Maybe things will improve in the fall,  but I am not expecting it.  Our falls in recent years have been dominated by schoolies, big bluefish and albies and I suspect that same trend will continue starting in mid September.

Tuesday, August 1, 2017

Bait Changes the Game

The last couple of days have seen loads of
small stripers chasing bait in the Bay.
Up until the last couple of evenings, it had been weeks since I caught a fish in the Bay. Yes, the water was warm but the main culprit was the fact that there was little or no bait around.  That all changed on the weekend as a large influx of small bait (bay anchovies as well as small peanut bunker) moved into the areas I was fishing.  It suddenly lit up the fishing for schoolies and an occasional bluefish. I saw schools of fish breaking in a frenzy as well as individual fish here and there tearing through the bait schools.
The hot lure has been a fluke
body on a quarter ounce
jighead.
Summer fish are especially fussy when keying on small bait, and these fish were picky.  I had to go down to a quarter ounce jighead with a fluke body to entice the fish to hit. They would not look at a surface lure.
Most of the stripers I have found are small, running 10-20 inches long. Heck, this is what we are seeing along the oceanfront also, and this is what we have been seeing all year from shore. But, grab a light freshwater rod, and it can be exciting.
There has been a lack of bluefish so far, even when there is a lot of bait around. In most years, the big numbers of bluefish seem to arrive in late August and early Sept. The giant alligator blues that were around last year came later in the fall as they were chasing large menhaden that were dropping out of the Bay.  We'll see if that all happens again this year.

Sunday, July 30, 2017

Back to Reality

It was ideal conditions yesterday evening along the RI
shoreline, but all I could find was a couple of  schoolies
that I caught on a float and jig.
It was back to reality in the last few days for me. With Canal fishing slowing to a crawl as the week progressed, I decided it was time to get back to the RI surf.  I hadn't fished there in about a week.  What I found was similar to what was there a week ago.  It was a few small, resident stripers.
Yesterday I had ideal conditions. I fished into the northeast wind. The water was rough, but clean as a whistle, perfect by all accounts, and I should have had the fish feeding out of my hand.  But, there was little around.  I saw no bait, a big problem this summer along the oceanfront and in the Bay. I managed to catch two schoolies, each about 16 inches right at dark.  I also had one other hit.
I saw no one else fishing, a telling observation of just how poor things are here in RI from shore.  Heck, even on bad days I see hundreds of fishermen casting away at the Canal.
I'm guessing we are still several weeks to a month away from improved fishing. Hopefully, we will soon get some bay anchovies and peanut bunker moving and that should light up the fishing for stripers, blues and albies.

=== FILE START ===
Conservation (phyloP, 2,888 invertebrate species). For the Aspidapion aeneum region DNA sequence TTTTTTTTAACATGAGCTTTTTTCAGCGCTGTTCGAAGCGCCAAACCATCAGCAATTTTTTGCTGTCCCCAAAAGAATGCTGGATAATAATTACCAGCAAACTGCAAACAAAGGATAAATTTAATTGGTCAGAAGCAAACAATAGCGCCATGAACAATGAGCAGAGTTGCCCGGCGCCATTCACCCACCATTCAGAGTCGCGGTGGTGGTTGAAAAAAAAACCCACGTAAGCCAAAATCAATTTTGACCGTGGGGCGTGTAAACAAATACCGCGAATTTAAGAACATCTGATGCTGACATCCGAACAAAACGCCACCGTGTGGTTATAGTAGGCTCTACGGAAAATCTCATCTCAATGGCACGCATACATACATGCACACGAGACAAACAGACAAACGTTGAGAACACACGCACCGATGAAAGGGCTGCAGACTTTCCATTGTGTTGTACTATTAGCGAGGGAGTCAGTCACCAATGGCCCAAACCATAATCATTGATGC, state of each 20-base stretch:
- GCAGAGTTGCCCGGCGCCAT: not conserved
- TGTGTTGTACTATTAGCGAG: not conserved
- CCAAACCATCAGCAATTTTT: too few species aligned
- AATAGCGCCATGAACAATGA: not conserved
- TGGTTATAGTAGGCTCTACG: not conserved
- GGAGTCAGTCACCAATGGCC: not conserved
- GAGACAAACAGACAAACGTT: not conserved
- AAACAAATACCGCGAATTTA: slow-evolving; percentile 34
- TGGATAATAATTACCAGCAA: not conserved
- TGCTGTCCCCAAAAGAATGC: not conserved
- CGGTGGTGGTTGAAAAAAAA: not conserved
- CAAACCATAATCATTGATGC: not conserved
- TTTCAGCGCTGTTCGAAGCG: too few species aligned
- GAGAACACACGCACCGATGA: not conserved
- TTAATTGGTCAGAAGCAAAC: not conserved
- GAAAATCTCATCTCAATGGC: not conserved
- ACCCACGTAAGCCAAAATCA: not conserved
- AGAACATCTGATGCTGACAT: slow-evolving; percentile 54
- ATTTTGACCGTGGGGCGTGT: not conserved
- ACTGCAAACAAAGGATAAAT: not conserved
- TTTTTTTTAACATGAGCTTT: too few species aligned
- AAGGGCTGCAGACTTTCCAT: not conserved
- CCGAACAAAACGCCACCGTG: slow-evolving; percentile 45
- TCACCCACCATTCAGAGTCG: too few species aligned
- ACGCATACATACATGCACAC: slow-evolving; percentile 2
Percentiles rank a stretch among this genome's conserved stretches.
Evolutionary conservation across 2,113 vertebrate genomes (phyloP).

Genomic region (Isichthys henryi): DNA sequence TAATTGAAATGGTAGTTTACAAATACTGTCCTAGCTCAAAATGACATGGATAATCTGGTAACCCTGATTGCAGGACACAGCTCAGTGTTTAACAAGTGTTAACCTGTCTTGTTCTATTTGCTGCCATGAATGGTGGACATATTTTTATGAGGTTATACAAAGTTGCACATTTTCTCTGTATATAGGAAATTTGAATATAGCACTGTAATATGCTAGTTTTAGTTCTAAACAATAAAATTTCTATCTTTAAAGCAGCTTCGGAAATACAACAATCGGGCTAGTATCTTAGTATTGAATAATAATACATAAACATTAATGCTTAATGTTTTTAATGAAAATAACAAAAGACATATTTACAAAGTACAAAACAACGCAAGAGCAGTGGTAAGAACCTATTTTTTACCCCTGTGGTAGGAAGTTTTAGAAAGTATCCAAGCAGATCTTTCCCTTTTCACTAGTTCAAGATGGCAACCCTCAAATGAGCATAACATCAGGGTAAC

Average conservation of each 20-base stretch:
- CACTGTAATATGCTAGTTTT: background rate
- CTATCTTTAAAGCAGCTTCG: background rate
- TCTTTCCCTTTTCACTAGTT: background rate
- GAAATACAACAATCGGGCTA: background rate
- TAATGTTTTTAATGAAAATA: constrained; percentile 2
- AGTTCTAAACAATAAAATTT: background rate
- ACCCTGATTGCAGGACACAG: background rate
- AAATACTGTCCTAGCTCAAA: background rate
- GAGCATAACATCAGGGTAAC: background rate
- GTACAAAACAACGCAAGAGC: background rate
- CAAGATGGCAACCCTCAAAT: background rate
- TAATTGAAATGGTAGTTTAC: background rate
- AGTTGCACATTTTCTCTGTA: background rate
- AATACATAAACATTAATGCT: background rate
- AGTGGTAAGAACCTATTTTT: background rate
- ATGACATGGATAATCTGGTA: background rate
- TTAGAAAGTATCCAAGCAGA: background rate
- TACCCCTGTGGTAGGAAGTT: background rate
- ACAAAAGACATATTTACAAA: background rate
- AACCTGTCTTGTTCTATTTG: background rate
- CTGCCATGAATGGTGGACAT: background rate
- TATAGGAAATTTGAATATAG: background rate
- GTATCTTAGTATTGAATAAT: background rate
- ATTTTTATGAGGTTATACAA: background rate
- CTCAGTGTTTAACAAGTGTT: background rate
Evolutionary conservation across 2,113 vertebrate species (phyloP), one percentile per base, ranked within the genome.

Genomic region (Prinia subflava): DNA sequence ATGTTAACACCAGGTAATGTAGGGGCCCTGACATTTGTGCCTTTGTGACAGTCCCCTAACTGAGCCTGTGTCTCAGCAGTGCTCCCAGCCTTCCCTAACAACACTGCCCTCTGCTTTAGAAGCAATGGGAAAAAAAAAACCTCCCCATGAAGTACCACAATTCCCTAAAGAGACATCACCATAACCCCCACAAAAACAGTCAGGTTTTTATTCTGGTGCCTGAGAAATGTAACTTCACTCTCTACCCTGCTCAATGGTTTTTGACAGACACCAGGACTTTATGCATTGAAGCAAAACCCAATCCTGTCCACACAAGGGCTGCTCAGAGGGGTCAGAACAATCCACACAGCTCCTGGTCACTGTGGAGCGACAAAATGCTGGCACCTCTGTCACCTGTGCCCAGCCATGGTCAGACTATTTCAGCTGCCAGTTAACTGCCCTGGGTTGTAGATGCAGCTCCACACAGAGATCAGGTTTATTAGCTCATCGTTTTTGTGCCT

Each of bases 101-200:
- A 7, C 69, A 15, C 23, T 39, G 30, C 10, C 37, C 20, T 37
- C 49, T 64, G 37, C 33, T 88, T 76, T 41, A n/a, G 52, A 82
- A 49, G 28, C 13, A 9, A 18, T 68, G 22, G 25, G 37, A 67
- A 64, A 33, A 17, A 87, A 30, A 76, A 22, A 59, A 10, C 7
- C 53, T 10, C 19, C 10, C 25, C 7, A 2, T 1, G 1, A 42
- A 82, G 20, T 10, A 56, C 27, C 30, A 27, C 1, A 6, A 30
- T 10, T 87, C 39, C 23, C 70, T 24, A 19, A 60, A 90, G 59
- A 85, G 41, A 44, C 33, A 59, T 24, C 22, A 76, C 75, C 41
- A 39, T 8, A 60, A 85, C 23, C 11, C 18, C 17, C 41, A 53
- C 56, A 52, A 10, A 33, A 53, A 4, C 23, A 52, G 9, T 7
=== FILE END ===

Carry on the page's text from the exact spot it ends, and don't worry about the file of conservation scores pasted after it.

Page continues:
Thursday, July 27, 2017

Mackerel Imitators Scoring Big

The Daiwa SP Minnow in a blue
or green mackerel color is a hot plug
when mackerel come around.
If you fish anywhere from the Cape northward you know the importance of mackerel.  It is THE bait that lures some of the largest stripers found along such places as the Cape Cod Canal, Boston Harbor and the north shore of Boston.  These are all striper hotspots and when the mackerel are around, all hell breaks loose.
I was down the Canal three days this week and two of those days were lights out as far as fishing was concerned.  In both instances I saw large keeper stripers in a frenzy chasing big schools of mackerel that measured six to ten inches long. On the other day, I saw no mackerel, and there were no fish around to speak of.
Jon Pickering holds a good size striper that was caught
this week on a blue mackerel colored Daiwa SP Minnow.
When mackerel are around, plugs that imitate them will score most of the fish.You see a lot of guys at the Canal casting large mackerel colored pencil poppers.  That seems to score when the fish are way out busting on the surface.  My sons and I used Daiwa SP Minnows this week in a blue or green mackerel color to score most of our fish. Of course, when you have huge fish breaking within twenty yards of shore the SP Minnow will get you right into them. I also saw a lot of guys scoring on Sebille Magic Swimmers in a mackerel or white color.  When little is showing the Canal sharpies will often turn to jigging along the bottom with Savage Sandeel jigs in some sort of mackerel color.
And, finally, there's the real thing.  I've seen a lot of guys snagging mackerel, jigging them up or just picking them up frenzied macks driven up on the shore by stripers.  Some of these sharpies will hook them up and fish the real thing.  I've seen some big fish taken this way also.
So, if you head up to waters north of RI, make sure to stock some mackerel imitators. Those will be the prime plugs to score some big stripers if this most sought after bait comes ashore.




Sunday, July 23, 2017